“The US Open has lost its identity as the toughest event in golf,” Strange says. He thinks the USGA can get its groove back. He hopes the USGA can get their groove back. He has considerable skin in the game. He was a medalist in the USGA men’s junior event in 1971. The US Open were holy days for him and still are.
“The days in June were so long and you could train so late,” says Curtis. He has always lived on the beach. He was always happy on a range. Dusk would come, at the Country Club, among others, and Curtis would be on top of his pile. Sarah was often 3 meters away, sitting on her bag. Curtis, both his game and his mentality, was made for the US Open. After winning in 1988 and 1989, Strange still had a chance to win with nine holes to play in 1990 at Medina. A chance to win a third time in a row. Hale Irwin won. It was his third Open title, 11 years after his second. Sarah and Curtis and Curtis’ twin brother, Allan, flew home from Chicago in a small private plane. The guys drank beer and the plane had no toilets. It was the least of things.
“It was terrible,” Sarah Strange says of that flight and that time. “We were completely wiped out. All the preparation for this third Open took Curtis out of his element.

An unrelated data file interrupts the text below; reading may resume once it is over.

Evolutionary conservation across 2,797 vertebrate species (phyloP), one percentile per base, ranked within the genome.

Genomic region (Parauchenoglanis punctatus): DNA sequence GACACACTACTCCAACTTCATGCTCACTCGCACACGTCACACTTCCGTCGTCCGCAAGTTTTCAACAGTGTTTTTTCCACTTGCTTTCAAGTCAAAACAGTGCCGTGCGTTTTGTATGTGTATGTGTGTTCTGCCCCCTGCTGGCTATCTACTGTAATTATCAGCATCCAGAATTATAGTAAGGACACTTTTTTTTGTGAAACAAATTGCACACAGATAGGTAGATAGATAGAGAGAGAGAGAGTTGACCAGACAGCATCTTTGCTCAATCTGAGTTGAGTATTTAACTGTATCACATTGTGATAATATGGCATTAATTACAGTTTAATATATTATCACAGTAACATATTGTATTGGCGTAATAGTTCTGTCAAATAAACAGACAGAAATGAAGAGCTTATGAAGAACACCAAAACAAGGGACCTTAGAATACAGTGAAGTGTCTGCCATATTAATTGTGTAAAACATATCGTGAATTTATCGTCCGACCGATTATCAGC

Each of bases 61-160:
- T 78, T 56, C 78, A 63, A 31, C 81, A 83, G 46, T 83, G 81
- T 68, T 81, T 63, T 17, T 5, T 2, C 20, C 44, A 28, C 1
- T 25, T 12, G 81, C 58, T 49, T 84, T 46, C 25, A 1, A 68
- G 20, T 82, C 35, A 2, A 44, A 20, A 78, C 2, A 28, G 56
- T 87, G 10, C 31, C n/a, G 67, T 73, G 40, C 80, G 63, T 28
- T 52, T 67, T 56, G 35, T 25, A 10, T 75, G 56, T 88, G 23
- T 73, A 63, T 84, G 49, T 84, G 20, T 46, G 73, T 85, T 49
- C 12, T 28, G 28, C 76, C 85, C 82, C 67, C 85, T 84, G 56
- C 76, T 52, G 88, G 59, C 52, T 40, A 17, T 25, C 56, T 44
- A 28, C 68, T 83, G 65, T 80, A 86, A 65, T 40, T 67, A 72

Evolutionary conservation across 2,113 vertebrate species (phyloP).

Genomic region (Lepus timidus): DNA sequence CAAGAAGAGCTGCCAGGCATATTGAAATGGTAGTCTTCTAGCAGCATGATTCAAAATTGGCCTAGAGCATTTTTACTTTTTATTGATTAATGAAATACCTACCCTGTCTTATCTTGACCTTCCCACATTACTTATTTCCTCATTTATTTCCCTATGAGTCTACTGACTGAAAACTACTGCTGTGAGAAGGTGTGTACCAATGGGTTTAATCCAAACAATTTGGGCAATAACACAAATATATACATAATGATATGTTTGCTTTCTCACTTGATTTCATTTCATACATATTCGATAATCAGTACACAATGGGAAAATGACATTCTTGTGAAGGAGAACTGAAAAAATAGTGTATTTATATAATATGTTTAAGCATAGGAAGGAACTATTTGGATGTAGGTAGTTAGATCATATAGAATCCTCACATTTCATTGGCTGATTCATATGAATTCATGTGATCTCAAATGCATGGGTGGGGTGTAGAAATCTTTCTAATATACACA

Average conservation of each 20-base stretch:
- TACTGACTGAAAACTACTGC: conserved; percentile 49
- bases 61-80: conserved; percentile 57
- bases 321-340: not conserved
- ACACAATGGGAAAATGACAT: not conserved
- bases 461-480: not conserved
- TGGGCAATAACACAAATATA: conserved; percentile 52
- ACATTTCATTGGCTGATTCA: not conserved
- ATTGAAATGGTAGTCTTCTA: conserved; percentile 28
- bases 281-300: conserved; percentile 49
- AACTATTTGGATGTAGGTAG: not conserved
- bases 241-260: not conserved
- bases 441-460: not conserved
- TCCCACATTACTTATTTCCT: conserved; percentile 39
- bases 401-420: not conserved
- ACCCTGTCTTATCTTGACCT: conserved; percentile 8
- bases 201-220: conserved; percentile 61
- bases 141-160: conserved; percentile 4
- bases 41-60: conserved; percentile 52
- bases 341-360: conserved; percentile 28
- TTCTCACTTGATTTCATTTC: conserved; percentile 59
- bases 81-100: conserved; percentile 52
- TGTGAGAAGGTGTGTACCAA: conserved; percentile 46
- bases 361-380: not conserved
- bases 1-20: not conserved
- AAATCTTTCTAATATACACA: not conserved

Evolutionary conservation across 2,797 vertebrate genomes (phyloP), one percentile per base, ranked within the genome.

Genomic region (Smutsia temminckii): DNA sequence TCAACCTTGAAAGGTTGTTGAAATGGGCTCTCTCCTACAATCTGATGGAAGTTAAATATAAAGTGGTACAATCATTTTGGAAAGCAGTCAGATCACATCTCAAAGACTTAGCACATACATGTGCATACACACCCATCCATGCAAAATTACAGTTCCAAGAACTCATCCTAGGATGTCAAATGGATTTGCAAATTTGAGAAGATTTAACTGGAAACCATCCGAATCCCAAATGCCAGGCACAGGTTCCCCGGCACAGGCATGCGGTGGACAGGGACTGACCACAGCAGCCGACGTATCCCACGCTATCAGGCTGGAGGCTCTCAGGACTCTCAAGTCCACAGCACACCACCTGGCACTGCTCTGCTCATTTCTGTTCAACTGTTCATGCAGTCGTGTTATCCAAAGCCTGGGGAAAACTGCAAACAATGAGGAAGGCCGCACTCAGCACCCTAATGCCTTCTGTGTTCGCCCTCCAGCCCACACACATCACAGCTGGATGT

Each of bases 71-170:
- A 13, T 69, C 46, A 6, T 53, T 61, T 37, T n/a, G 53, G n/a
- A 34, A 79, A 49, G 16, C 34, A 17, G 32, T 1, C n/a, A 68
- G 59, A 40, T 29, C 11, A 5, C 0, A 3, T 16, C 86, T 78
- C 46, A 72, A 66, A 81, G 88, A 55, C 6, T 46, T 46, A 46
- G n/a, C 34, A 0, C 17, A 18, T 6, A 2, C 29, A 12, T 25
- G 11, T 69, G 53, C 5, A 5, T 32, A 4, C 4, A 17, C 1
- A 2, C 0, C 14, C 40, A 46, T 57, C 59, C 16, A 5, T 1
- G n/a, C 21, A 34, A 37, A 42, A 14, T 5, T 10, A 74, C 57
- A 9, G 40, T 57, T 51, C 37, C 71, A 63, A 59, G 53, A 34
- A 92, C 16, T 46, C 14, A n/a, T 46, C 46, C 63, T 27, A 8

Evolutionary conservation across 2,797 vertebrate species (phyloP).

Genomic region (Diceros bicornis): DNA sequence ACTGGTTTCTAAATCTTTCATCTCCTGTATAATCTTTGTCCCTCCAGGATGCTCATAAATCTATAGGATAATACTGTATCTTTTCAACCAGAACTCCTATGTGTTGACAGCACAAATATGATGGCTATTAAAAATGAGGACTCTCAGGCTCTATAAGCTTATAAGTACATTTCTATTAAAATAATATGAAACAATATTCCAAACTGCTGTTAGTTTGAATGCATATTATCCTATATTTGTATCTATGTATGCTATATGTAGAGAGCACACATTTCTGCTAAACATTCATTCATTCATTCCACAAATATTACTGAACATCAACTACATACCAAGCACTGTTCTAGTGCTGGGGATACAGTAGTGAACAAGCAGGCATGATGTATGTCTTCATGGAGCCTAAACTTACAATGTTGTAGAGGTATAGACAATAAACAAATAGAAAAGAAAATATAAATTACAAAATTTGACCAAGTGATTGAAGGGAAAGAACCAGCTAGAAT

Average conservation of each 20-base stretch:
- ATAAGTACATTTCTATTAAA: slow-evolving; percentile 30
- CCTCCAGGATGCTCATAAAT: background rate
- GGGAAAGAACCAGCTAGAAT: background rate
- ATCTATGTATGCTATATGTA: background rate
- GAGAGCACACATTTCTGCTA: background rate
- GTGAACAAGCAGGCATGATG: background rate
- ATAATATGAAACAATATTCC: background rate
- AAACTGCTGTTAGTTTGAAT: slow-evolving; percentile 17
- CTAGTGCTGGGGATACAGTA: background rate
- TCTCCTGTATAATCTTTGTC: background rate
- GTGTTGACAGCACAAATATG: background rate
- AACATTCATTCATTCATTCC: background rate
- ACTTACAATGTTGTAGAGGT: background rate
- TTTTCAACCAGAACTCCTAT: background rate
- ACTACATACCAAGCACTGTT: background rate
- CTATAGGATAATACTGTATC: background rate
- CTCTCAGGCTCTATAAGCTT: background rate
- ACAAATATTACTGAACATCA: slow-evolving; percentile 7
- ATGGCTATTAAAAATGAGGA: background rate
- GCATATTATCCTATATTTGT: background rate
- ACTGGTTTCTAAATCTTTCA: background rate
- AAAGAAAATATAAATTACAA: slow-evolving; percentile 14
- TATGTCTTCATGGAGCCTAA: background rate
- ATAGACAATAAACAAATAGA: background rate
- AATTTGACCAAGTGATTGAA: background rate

Allan’s meaning is different. He feels there was some relief for Curtis when the race ended. He reminds you that in 1994 at Oakmont, Curtis played very well, shooting four rounds of 70. He was one shot away from the Ernie Els-Loren Roberts-Colin Montgomerie playoffs.
And then there’s Curtis’ perspective on that, what his golfing life was like after Medinah. “I lost the advantage,” he said. “I still went to the shooting range, but it wasn’t like it was.” The intensity of his sessions and what they meant to him. The warmth of his inner fire. No thermostat is sophisticated enough to measure its before and after temperatures. But Curtis could tell the difference.
Curtis continued to go to the range. He keeps going to the shooting range. It is his sanctuary. Does he expect to get better all of a sudden? No. But he knows what all lifers know. There is deep pleasure in trying. Because golf is hard and it feels good to do a hard thing well.
Curtis is behind you on this South Florida beach. He takes an alignment stick and places it in the ground about three inches behind and three inches to the right of your striped ball. He tilts the stick so that it’s about 45 degrees, pointing roughly at your chin.
“I can’t tell you what to do,” Curtis says, “but I can give you an idea of what it should look like. Go ahead and hit the ball. Just make sure you don’t touch that stick.
You do a backswing and a downswing. You clean. The strike is to the face and the ball is in the air and drawing.
Without the stick, Curtis says, you’re too straight and out.
The next one is good too.
The next round is good too.
You report your progress to Curtis over the phone.
“Next time I see you, we’ll have to set up the stick on the other side,” Curtis said. “You’ll be too inside by then.”
He knows how this thing happens, as far as it is knowable. Curtis Strange will tell you: it is not at all knowable. And he wouldn’t want it any other way. Would you?